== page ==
Regarding endocrine disorders, thyroid diseases have been ranked as the common conditions with increased incidences worldwide. These conditions are often referred to thyrotoxicosis or hyperthyroidism and thyroid tumors.
Thyroid gland is a small, butterfly-shaped gland located at the base of the front of the neck, below Adam’s apple. Hormones produced by the thyroid gland e.g. triiodothyronine (T3) and thyroxine (T4) play an important role in the body, affecting all processes of metabolism, body temperature and heart rate. The pituitary gland and hypothalamus both control the thyroid gland for maintaining thyroid hormones in appropriate ranges at all times.
“Statistics indicates that 85% of thyroid diseases have been generated due to individual’s abnormalities whereas only 15% of cases have been related to genetic alterations or inherited conditions. Moreover, a number of people are unaware of their thyroid disorders”
A wide range of signs and symptoms can be present among individual patients. As one of commonly found conditions, thyroid nodules are solid or fluid-filled lumps that form within the thyroid while thyroid’s function might not alter. Thyroid nodules can be a single nodule or a cluster of nodules. The thyroid mass is clearly seen on the front side of the neck and the mass moves with swallowing. Due to iodine deficiency, the thyroid gland can progressively enlarge, developing a goiter as it tries to keep up with demand for thyroid hormone production. In addition, enlarged thyroid gland can be a result from hyperthyroidism (overactive thyroid) or thyrotoxicosis. Hypothyroidism (underactive thyroid) is a condition in which thyroid gland does not produce sufficient thyroid hormones, leading to fatigue, loss of concentration, stress or depression, sleep disturbance, lethargy or a lack of energy and enthusiasm, muscle aches, tenderness and stiffness, increased sensitivity to cold, weight gain and dry skin. If abnormal sign or symptom exhibits, confirmative diagnosis must be accurately made, allowing for appropriate treatments in timely manner.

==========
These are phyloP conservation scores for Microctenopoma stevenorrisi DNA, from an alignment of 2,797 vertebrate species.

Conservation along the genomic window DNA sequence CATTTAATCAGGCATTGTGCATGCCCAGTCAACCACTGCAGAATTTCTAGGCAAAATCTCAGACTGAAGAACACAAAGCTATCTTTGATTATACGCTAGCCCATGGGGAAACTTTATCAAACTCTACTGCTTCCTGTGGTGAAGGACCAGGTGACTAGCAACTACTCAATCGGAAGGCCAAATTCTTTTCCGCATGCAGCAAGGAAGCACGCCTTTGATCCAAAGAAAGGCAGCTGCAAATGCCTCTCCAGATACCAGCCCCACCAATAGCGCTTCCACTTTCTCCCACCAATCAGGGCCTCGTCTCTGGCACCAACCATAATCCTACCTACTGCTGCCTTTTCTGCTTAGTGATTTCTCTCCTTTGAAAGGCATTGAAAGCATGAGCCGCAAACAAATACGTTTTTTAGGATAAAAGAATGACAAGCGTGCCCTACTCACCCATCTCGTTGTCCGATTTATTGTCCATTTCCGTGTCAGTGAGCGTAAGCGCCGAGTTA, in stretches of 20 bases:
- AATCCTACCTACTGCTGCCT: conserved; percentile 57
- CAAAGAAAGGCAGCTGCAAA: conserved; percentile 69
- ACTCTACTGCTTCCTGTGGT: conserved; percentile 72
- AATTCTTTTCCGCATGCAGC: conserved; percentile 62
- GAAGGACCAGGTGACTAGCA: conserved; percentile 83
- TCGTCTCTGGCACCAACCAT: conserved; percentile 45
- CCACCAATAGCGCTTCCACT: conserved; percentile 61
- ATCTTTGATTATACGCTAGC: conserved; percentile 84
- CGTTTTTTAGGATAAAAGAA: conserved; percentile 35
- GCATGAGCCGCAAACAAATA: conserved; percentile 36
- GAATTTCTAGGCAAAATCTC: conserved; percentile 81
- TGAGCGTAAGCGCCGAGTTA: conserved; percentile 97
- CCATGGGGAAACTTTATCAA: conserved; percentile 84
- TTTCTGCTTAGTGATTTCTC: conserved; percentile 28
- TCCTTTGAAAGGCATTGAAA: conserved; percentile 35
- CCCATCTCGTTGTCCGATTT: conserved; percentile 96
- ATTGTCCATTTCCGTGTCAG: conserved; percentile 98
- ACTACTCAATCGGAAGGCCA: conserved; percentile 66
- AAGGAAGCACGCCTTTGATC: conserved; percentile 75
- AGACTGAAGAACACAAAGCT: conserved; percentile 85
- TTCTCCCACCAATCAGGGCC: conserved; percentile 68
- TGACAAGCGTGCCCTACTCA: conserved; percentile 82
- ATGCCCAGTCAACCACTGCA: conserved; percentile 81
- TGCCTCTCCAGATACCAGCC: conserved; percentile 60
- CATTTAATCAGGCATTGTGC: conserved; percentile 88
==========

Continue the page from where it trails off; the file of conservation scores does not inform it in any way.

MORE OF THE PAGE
Hyperthyroidism or overactive thyroid occurs when the thyroid gland produces thyroid hormone excessively. Hyperthyroidism can accelerate body’s metabolism, causing unintentional weight loss and a rapid or irregular heartbeat.
Hyperthyroidism can be treated by two main anti-thyroid medications: propylthiouracil (PTU) and methimazole (MMI). These medications gradually alleviate symptoms of hyperthyroidism by preventing thyroid gland from producing excess amounts of thyroid hormones. Symptoms usually begin to improve within several weeks to months. However, treatment with anti-thyroid medications should typically continue at least a year and often longer. Both drugs can cause undesired side effects, including fever, decreased white blood cells thus increasing the chance of getting infections, skin rash and liver damage. Under close supervision, these medications must be strictly taken as prescribed.
Aside from anti-thyroid medications, hyperthyroidism can be also treated by radioactive iodine. Taken by mouth, radioactive iodine is absorbed by the thyroid gland and it causes the enlarged gland to shrink. Excess radioactive iodine disappears from the body in weeks to months. It is considered an effective treatment with considerably quick effect.